As you head out for your day-offs from the city many will stop for a quick look out over the famous crocodile bridge of Tarcoles. The infamous crocodiles can almost always be found basking out in the Costa Rica sun along the shores of the Rio Tarcoles. But did you know that this favorite attraction is actually the northern border of the Carara National Park and only a few kilometers away you can find its entrance?
Coming from one of Costa Rica’s indigenous languages, Huetar, Carara National Park means “river of lizards”. Established first as a biological reserve in 1978 Carara National Park first became a National Park in 1998 and sits just off the Pacific Coast of Costa Rica less than 30 minutes from Jaco.
Accessibility and Features
One of the special features of Carara National Park is the universal trail which is accessible to those that may need assistance in their mobility. It provides an opportunity for all to explore the jungles of Costa Rica. Wheelchairs and strollers can move easily through this trail without issues thanks to the structured flat and stable paths that have been created.
The park has gone a step further to ensure it is accessible to everyone by including braille signage on the universal trail. It is inclusive for everyone in the family to experience the raw beauty that the park has to offer.
Carara National Park has added signage with the name, photo, and information about some of the trees, plants, and flowers in the park to help identify what thrives before you. Like the mysterious shrub cafecillo throughout one of the trails which is a plant that only grows in the Central Pacific Lowlands.
There are several other trails that branch throughout Carara National Park that will take you onto terrain carved through the towering jungle. Standing small against the giants of the forest gives you a true perspective of how beautiful the country’s landscape and park are.
The interesting fungi are abstract works of colorful art popping out amongst the shades of green. You will encounter the soaring high ficus trees sprawling meters across and Wild Cashew trees who thrive in the tropical dry forest.
Scarlet Macaws and Other Wildlife
The sounds will captivate you as you walk along with the monkeys high above but it is the squawks of the scarlet macaws which define this park. Although endangered, it is here where you can find an abundance of scarlet macaws, and you will most likely hear their distinctive squawks before spotting them. They have become the famous inhabitants of the park with one of the largest populations in Costa Rica.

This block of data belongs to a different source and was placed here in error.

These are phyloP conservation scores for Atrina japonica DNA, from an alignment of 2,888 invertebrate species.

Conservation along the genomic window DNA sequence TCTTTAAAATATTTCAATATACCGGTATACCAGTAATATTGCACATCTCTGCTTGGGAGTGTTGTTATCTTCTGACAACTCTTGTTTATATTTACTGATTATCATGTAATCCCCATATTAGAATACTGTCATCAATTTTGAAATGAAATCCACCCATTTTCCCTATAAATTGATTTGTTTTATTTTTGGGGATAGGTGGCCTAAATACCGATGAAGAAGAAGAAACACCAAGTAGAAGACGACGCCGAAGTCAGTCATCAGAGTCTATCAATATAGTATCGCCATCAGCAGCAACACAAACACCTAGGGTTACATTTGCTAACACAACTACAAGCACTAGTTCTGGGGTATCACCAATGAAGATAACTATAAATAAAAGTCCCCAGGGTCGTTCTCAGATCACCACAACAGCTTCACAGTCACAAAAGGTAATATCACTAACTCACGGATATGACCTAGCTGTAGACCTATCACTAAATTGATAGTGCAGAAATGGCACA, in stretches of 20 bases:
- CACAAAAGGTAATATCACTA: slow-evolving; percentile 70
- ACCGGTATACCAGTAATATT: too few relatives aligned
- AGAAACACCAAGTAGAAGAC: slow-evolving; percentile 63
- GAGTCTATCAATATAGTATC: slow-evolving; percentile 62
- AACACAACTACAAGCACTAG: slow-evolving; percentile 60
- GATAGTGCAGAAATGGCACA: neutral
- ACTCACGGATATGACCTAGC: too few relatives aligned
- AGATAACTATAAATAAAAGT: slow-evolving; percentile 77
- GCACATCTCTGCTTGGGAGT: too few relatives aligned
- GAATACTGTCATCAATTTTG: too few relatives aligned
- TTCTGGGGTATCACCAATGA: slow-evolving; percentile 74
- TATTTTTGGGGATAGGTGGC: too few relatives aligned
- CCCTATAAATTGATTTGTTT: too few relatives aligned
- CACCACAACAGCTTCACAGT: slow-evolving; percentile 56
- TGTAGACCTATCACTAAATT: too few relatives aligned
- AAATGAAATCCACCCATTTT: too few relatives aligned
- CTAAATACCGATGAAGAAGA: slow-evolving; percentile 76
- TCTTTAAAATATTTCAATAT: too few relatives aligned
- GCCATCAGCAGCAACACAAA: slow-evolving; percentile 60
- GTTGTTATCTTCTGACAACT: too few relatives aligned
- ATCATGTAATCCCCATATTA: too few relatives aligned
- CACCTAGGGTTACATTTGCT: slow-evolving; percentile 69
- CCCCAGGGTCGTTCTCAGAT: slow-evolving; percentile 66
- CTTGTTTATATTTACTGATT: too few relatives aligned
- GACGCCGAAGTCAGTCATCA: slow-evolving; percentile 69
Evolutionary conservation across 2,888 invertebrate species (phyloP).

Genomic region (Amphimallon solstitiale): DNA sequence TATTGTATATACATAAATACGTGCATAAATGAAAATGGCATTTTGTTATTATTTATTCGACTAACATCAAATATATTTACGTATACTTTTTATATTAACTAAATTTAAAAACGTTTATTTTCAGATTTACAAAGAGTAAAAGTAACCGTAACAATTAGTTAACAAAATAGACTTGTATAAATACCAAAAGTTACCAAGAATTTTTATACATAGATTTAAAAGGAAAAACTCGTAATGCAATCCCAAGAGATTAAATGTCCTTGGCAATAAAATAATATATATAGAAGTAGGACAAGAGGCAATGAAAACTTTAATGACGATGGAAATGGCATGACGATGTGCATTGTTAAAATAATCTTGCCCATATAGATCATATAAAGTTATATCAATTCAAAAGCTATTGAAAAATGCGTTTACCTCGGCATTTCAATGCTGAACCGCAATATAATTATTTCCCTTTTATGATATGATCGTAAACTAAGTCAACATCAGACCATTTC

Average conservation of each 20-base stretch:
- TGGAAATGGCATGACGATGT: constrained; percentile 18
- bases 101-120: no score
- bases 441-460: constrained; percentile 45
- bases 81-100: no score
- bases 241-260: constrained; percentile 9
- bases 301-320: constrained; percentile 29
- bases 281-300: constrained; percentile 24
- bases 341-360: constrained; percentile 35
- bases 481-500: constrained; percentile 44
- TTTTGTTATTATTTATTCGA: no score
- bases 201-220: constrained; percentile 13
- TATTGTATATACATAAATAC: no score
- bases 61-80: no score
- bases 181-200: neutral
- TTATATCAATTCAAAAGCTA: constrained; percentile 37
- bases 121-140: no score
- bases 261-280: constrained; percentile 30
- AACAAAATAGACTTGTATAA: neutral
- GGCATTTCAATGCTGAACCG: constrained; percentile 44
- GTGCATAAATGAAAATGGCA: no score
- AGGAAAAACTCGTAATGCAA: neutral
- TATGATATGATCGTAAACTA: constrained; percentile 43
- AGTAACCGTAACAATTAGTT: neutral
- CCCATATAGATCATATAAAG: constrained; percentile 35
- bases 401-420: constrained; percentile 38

Carara National Park is one of such biodiversity with the flora and fauna of both the country’s tropical rain forest converging with tropical dry rain forest, creating a transition zone of rich beauty. There are at least 480 species of plants growing throughout.
This combination of ecosystems results in an ideal location for Costa Rica’s unique birdlife flourishing in the humid climate of the forests. It is one of the best and most well-known locations in the country to birdwatch with 420 species being documented.
A guide can be hired to help you find all the birds hidden in the lush tropical trails like the several species of trogon with black-headed trogons and slaty-tailed trogons, motmots, jacamars, and toucans.
It can be difficult if you aren’t sure what you are looking for or where to spot them, just because some are so brilliantly colored it can’t always be easy to find them in the dense canopies of the sprawling forest.
It is the leafcutter ants working hard along the ground that you will run into more than other hikers and explorers if you start your day out early enough at Carara National Park. Something to remember is that getting there early always has its benefits. Although the majority of the trails are covered in the towering canopies above, it does get quite warm and humid hiking in the country’s heat.
The wildlife and birds may be easier to spot in the early mornings before other visitors take to the trails and life is without disruption. It isn’t just a protected paradise for birdlife but wildlife as well with 112 species of mammals with favorites like sloths, white-faced capuchin monkeys, armadillos, deer, and squirrels living within. Rio Tarcoles river basin is also protected by the national park.
During the rainy season’s months of September and October, one of the trails in the park does close. With the trail’s warning of crocodiles, and its marshes and lagoons the rains do cause flooding lying along the Rio Tarcoles and Laguna Meandrica trail closes as a result. Be sure to find out at the ranger station if this trail is open during your visit in the rainy season as the other months are dependent on the rains.
Carara National Park Entrance
Carara National Park is a bit less in price in comparison to other destinations and is $10 for adult foreigners and $5 for children. Entrance for nationals is only 1,000 colones and children are 500 colones. If you are over 65 remember to bring your cedula in order to enter for free. The hours of operation do differ between the seasons.
During the dry season of December to April the park is open from 7 am until 4 pm every day of the week. During the rainy season, hours change to 8 am until 4 pm daily. The ranger station does typically close over the lunch hour so be sure to factor this into your plans.
Just a short drive from San Jose an escape out to the central Pacific Coast doesn’t only have to be about sunny beach days. Exploring Carara National Park takes you through the transitions of forests in natural protected landscapes. With crocodiles, giant jungle trees, monkeys, and vibrant scarlet macaws it makes sense why it has become such a loved and popular national park.